Amazon Flex drivers and other gig economy drivers have staged a protest outside an Amazon warehouse calling for an increase in pay to deal with surging gas prices during the unprecedented inflation under President Joe Biden.

CNBC reports that delivery drivers are pressuring Amazon to pay its Flex program drivers more in order to accommodate currently surging gas prices. Approximately 50 delivery and rideshare drivers protested outside an Amazon warehouse near Los Angeles earlier this week.

An employee carries a package at the distribution center of US online retail giant Amazon in Moenchengladbach, on December 17, 2019. (Photo by INA FASSBENDER / AFP) (Photo by INA FASSBENDER/AFP via Getty Images)

An employee carries a package at the distribution center of US online retail giant Amazon in Moenchengladbach, on December 17, 2019.(INA FASSBENDER/AFP via Getty Images)

Jeff Bezos at Blue Origin press event ( Joe Raedle /Getty)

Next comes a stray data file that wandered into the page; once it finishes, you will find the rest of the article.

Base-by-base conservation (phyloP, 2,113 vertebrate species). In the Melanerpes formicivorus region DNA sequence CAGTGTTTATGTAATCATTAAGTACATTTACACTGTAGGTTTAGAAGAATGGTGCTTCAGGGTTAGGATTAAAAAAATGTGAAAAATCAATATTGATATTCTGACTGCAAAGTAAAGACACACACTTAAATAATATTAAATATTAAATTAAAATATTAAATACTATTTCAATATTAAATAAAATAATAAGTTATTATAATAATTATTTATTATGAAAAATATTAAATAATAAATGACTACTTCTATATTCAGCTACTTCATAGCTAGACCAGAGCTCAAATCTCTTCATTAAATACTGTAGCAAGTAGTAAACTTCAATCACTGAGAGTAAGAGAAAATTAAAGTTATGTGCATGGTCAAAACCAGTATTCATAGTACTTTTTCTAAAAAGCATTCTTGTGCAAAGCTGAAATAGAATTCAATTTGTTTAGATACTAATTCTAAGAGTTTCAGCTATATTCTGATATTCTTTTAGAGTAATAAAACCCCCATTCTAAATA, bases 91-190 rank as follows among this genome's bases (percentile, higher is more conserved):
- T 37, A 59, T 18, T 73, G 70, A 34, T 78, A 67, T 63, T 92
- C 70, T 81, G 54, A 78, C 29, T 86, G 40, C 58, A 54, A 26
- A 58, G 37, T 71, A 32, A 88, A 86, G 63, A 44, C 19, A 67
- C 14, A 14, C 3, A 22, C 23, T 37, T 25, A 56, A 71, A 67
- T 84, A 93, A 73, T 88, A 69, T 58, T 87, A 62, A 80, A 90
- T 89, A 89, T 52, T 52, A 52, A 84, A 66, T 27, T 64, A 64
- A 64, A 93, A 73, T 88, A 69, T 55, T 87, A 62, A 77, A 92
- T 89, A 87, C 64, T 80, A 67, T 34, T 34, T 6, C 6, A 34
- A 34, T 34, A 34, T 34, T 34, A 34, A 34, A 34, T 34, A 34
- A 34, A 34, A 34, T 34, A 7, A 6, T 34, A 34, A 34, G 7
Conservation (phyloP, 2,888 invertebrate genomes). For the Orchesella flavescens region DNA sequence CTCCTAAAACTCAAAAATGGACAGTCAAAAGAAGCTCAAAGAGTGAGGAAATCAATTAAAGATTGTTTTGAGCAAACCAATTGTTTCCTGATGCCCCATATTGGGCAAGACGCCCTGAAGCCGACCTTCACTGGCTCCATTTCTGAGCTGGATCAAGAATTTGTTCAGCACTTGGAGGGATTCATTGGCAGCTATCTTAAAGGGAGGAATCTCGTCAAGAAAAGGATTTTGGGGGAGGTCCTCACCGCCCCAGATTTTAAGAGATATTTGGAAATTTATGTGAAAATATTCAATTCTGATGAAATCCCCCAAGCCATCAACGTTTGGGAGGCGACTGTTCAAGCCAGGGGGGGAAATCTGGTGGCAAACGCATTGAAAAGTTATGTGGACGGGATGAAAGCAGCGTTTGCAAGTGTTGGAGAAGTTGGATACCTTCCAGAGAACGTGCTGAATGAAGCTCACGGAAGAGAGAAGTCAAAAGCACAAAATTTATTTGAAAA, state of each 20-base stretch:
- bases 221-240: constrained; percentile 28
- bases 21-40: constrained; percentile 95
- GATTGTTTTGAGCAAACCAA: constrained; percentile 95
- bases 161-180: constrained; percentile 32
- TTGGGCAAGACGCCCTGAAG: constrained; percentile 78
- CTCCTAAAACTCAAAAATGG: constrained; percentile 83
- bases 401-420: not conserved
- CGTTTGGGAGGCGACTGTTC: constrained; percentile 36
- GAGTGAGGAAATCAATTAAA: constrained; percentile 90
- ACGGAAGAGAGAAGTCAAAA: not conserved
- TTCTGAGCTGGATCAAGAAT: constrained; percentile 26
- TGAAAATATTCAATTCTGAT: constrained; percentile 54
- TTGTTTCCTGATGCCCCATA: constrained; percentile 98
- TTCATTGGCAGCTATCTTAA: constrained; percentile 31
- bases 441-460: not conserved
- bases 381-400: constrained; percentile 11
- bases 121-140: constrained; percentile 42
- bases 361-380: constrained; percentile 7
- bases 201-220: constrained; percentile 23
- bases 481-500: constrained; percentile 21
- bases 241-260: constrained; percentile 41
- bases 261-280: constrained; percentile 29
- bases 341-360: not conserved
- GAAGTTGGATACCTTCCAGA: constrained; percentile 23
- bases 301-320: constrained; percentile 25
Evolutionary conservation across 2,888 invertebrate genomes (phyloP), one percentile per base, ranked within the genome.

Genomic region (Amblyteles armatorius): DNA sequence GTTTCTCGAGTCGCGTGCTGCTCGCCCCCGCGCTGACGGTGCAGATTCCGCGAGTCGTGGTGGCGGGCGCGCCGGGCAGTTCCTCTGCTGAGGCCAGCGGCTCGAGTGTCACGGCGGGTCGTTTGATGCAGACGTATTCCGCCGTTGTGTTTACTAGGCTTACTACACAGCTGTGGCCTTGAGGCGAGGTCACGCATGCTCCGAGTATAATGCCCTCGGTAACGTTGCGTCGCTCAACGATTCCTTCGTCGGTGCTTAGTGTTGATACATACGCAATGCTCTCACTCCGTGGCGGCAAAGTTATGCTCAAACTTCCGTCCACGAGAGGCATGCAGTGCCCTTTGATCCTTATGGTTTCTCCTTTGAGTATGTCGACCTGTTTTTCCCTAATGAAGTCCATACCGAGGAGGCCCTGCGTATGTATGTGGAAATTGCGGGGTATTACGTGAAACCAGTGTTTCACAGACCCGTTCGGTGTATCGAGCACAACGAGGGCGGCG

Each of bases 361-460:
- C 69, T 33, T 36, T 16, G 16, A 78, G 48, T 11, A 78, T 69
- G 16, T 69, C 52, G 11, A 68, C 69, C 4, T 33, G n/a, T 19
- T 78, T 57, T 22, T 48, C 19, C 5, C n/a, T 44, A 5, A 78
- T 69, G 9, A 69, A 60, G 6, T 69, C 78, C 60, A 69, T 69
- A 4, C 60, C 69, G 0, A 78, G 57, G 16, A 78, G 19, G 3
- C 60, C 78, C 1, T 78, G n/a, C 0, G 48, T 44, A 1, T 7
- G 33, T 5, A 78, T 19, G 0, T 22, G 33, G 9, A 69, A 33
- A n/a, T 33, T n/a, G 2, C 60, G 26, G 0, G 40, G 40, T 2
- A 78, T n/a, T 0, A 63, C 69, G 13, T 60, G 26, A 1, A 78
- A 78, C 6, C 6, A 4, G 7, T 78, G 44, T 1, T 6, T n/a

Amazon Flex drivers do not drive Amazon delivery vehicles, but rather use their personal vehicles to deliver packages. As a result, they must pay for their own gas and with prices spiking during the Biden administration, many are claiming they can no longer afford to work for the e-commerce giant. The national average price for gas reached $4.27 as of Thursday according to American Automobile Association Gas Prices.

A Flex driver named Kerry Selfridge told CNBC: “My car used to fill up on $25, now it’s closer to $40. I’m spending $280 a week, and lucky to make $500 to $700 during that same period.”

The protest was organized by Mobile Workers Alliance, a group describing itself as representatives of gig-economy workers. The MWA tweeted: “We rideshare drivers are so proud to have joined Amazon Flex delivery workers yesterday to call for higher pay rates during this massive surge in gas prices.”

In an attempt to offset surging gas prices, other companies like Uber and Lyft have added extra charges for customers, but many Uber drivers have stated that the added surcharge is not enough to cover the higher cost of fuel.

An Amazon spokesperson told CNBC that the e-commerce giant is “closely monitoring the situation,” stating: “We’ve already made several adjustments through pricing surges in impacted areas to help ease some of the financial challenges. As the situation evolves, we’ll continue to make changes where we can to help support our partners.”

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